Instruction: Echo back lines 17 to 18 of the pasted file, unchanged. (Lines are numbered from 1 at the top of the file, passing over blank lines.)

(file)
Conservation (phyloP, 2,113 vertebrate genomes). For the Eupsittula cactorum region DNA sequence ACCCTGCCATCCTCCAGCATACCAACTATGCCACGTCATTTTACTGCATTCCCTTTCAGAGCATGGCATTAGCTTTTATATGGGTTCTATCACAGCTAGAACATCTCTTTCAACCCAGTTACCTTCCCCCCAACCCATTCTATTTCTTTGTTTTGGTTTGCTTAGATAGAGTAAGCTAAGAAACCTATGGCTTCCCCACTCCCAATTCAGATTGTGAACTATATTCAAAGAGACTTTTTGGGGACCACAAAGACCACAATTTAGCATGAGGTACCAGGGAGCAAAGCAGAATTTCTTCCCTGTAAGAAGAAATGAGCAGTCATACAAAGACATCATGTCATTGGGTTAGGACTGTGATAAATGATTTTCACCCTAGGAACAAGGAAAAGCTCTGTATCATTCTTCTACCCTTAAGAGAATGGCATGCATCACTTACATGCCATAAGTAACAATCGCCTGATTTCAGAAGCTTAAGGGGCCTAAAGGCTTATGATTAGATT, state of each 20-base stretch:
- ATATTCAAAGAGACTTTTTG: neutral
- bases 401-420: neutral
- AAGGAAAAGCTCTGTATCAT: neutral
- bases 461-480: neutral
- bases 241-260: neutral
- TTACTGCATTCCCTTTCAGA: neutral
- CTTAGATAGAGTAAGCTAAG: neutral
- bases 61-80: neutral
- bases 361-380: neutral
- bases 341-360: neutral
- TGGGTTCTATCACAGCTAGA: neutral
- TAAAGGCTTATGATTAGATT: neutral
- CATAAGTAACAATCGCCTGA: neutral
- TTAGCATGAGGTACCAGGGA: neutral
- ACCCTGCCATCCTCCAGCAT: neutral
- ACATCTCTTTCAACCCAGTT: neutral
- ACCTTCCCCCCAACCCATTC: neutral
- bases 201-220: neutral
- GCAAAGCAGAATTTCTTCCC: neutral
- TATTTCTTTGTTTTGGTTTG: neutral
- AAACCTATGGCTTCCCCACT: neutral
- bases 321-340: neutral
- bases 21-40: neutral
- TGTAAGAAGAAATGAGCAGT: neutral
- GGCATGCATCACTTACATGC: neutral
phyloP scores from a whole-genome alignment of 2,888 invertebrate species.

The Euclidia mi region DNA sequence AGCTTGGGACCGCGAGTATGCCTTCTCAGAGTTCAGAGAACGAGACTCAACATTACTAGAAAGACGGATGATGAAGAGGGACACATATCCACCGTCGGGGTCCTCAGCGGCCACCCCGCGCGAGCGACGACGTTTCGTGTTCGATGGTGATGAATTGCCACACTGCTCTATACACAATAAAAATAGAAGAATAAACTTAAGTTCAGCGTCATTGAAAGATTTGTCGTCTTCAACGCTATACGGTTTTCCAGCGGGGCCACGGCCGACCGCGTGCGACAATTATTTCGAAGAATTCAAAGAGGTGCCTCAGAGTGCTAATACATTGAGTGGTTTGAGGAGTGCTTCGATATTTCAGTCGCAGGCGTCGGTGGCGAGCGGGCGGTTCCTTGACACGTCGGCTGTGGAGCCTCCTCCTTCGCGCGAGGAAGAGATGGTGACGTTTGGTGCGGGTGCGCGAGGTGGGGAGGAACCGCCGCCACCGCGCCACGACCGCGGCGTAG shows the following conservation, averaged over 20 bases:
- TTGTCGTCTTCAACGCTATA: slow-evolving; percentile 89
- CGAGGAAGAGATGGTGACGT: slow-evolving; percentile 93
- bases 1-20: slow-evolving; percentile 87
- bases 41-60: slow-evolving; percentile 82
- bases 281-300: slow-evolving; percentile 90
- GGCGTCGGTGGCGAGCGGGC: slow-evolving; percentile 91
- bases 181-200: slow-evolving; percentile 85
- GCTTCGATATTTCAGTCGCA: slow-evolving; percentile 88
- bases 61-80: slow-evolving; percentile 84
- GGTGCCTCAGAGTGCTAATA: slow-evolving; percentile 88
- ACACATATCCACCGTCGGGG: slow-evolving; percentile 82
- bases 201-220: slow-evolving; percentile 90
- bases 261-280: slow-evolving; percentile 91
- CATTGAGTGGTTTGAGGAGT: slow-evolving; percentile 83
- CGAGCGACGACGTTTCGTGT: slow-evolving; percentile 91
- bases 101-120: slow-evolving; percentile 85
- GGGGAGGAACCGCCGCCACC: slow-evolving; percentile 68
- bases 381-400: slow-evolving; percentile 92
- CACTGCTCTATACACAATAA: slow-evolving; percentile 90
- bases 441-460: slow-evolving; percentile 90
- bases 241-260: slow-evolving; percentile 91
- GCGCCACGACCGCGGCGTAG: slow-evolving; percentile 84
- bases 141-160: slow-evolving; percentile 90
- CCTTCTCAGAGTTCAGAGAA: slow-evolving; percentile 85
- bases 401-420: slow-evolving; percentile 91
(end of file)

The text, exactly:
- ACATCTCTTTCAACCCAGTT: neutral
- ACCTTCCCCCCAACCCATTC: neutral